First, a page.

Mesothelioma and women: Fellow sees challenges

advocacy

  • Written by: Catalina Valdez

reading time: 4 minutes

Release date: 12/12/2022

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To cite the Asbestos.com article

APA

asbestos.com. (2022, December 12). Mesothelioma and women: Fellow sees challenges. Retrieved December 12, 2022 from https://www.asbestos.com/blog/2022/12/12/mesothelioma-women-challenges-scholarship-winner/

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MLA

“Mesothelioma and Women: Fellow Sees Challenges.” asbestos.comDecember 12, 2022, https://www.asbestos.com/blog/2022/12/12/mesothelioma-women-challenges-scholarship-winner/.

Chicago

asbestos.com. “Mesothelioma and Women: Fellow Sees Challenges.” Last modified December 12, 2022. https://www.asbestos.com/blog/2022/12/12/mesothelioma-women-challenges-scholarship-winner/.

Catalina Valdez is pursuing a Masters of Science in Sociology from Brigham Young University. She studies immigration, race and ethnicity, family and language. She is the runner-up of the Autumn 2022 Asbestos.com Scholarship.

Over the past year, I have witnessed incredible women endure heartbreaking tragedies.

A mentor from my teenage years found out that her young son had an inoperable brainstem tumor. It is a cancer known as diffuse intrinsic pontine glioma. He has less than four months. Another close friend found out that her mother has terminal cancer. The prognosis is just as bleak.

While my mentor and friend offer much-needed support, they also carry the burden of knowing that their loved ones will soon no longer be by their side. And when they take on their new caregiving role, they cannot give up their ongoing commitments to their other family members.

Painful situations like this are even more common among women whose lives have been touched by mesothelioma, either as caregivers or as patients.

women as reference persons

While asbestos-related cancer primarily affects men, many of their caregivers are their wives, sisters and daughters.

Women are already more likely to perform care functions than men. A 2020 report by the National Alliance for Caregiving showed that women make up 61% of caregivers in the United States. In contrast, according to the latest census figures, about 50.5% of the country’s population is female.

A 2010 study found that mesothelioma patients have an increased risk of mental health problems. Symptoms such as depression, intrusive thoughts, trouble sleeping, and anger were among the mental health problems observed.

Researchers said these symptoms can also cause their caregivers to struggle because caring for someone with mental health problems can be mentally and emotionally draining.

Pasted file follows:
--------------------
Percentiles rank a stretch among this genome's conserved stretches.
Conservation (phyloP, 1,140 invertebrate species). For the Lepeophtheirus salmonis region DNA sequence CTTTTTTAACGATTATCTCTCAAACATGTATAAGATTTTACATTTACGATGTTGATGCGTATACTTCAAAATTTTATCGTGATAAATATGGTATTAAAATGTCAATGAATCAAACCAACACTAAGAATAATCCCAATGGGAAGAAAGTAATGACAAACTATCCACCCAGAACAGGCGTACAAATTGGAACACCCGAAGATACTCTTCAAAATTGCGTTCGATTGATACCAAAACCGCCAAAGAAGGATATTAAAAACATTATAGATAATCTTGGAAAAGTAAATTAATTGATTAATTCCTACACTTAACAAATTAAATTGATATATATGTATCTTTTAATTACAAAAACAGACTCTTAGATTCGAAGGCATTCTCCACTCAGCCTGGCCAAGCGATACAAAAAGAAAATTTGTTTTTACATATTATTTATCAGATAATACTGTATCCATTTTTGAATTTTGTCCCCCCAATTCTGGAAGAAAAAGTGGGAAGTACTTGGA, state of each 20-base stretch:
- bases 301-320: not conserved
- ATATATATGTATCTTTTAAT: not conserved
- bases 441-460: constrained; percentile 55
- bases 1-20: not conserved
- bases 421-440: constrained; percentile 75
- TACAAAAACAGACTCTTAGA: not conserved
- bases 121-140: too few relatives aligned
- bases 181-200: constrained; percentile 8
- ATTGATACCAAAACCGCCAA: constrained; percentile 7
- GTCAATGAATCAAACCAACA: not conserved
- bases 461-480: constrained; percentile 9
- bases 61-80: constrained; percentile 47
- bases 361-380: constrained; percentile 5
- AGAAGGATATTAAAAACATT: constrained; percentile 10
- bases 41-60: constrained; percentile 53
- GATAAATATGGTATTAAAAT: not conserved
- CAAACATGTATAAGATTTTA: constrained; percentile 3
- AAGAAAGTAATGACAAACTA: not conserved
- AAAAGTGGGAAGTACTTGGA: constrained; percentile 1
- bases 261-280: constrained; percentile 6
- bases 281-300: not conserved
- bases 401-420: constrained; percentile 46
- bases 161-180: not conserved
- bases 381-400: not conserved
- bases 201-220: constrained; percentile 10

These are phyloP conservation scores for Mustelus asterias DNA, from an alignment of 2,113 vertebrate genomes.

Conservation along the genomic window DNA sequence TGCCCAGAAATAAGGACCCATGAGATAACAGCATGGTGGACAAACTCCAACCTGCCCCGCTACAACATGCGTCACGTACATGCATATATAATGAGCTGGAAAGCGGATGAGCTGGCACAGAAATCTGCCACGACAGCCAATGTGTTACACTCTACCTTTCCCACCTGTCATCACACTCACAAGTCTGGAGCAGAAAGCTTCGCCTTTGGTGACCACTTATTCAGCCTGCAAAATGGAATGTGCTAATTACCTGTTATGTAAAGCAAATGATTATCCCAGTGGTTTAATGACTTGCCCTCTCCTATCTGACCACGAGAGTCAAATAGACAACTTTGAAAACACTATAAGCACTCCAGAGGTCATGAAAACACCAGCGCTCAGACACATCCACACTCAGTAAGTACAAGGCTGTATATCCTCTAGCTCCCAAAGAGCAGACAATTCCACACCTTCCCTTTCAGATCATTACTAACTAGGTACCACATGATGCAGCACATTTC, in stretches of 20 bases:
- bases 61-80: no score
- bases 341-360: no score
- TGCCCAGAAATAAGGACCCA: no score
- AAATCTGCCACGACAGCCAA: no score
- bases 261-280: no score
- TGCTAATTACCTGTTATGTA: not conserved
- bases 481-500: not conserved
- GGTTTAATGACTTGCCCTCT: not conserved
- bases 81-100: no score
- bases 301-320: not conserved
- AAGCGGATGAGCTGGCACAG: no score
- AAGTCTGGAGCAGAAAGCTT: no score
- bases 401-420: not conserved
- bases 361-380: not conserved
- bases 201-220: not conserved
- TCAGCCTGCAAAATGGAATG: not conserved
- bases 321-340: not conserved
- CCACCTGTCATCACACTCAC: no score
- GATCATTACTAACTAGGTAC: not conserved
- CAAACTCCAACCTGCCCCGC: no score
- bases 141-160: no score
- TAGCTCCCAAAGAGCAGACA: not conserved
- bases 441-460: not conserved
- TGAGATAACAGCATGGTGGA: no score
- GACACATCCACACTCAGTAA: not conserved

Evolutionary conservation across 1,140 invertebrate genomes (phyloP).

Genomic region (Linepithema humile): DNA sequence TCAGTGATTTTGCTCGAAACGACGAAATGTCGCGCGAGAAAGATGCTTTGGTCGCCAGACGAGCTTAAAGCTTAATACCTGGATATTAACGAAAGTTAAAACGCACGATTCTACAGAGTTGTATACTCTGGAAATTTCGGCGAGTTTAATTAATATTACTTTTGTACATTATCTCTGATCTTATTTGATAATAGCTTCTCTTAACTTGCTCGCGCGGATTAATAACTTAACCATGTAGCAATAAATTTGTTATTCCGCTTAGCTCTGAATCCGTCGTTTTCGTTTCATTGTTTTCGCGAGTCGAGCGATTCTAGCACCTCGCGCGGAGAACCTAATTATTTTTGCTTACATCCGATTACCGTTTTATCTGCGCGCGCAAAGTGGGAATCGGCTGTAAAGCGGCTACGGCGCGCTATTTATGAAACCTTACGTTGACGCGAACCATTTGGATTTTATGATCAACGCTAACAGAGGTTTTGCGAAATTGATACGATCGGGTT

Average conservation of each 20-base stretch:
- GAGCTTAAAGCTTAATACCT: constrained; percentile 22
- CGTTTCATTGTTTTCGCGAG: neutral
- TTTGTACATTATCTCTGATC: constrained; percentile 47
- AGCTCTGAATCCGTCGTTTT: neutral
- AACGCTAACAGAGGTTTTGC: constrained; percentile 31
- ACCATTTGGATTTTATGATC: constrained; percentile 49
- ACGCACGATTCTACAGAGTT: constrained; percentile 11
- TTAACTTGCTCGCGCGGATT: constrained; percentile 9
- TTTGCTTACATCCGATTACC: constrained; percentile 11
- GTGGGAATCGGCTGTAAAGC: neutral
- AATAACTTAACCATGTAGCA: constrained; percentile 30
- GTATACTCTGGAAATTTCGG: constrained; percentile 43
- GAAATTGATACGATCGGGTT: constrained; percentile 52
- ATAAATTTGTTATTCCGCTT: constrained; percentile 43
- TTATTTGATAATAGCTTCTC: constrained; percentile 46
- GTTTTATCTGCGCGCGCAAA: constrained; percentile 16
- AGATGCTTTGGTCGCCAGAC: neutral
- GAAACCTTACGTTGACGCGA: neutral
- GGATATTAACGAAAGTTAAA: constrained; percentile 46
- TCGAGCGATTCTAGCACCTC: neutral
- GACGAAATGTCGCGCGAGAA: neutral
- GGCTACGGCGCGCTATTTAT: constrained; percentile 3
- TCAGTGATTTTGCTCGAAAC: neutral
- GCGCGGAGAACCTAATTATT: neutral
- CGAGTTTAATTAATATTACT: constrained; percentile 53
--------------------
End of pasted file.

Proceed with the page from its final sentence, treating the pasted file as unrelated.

The National Alliance for Caregiving report shows that caregivers whose recipients have mental health issues have:

  • Difficulty finding affordable transportation or home healthcare services.
  • Higher emotional stress.
  • Problems in coordinating care.
  • Time spent managing the recipient’s finances.
  • Difficulty performing daily activities.

These difficulties may seem tiny compared to the struggles that people with mesothelioma face, but mesothelioma diagnoses are not individual experiences. The effects of an incurable disease are felt just as strongly by close family members as they are by the patients themselves.

More research is leading to better treatment for mesothelioma patients and their families. It is important that the experiences of women carers are not overlooked. They play an important role in the care of people with mesothelioma.

How women with mesothelioma deal with emotions

While women generally act as caregivers in the mesothelioma community, they are not immune from contracting it. As a result, women’s experiences as patients are less well represented in research and literature compared to men.

In 2021, the European Journal of Oncology Nursing published a study on the gendered experiences of living with mesothelioma. Researchers found that after their own mesothelioma diagnosis, women felt the need to regulate the emotions of those around them.

A patient tried to convince her boyfriend not to come to her when she was on a ventilator. She didn’t want to add to his fear. Another patient chose not to tell her male partner that she had bled from her stitches. Her reason: “He would have been a nervous wreck.”

This type of emotion management was absent in men, researchers said.

Preferred types of support

The study also reported differences in support preferences between the sexes. Women tended to turn to support groups to discuss their own and others’ experiences. Men were less open to this idea.

This unique way women with mesothelioma respond to their diagnoses is important. They give nurses and medical staff a better understanding of how women with mesothelioma can best be treated.

As we continue our commitment and research to improve mesothelioma patients, we need to look deeply at those affected by mesothelioma – especially the experiences of women – to ensure they too are receiving the best possible care.

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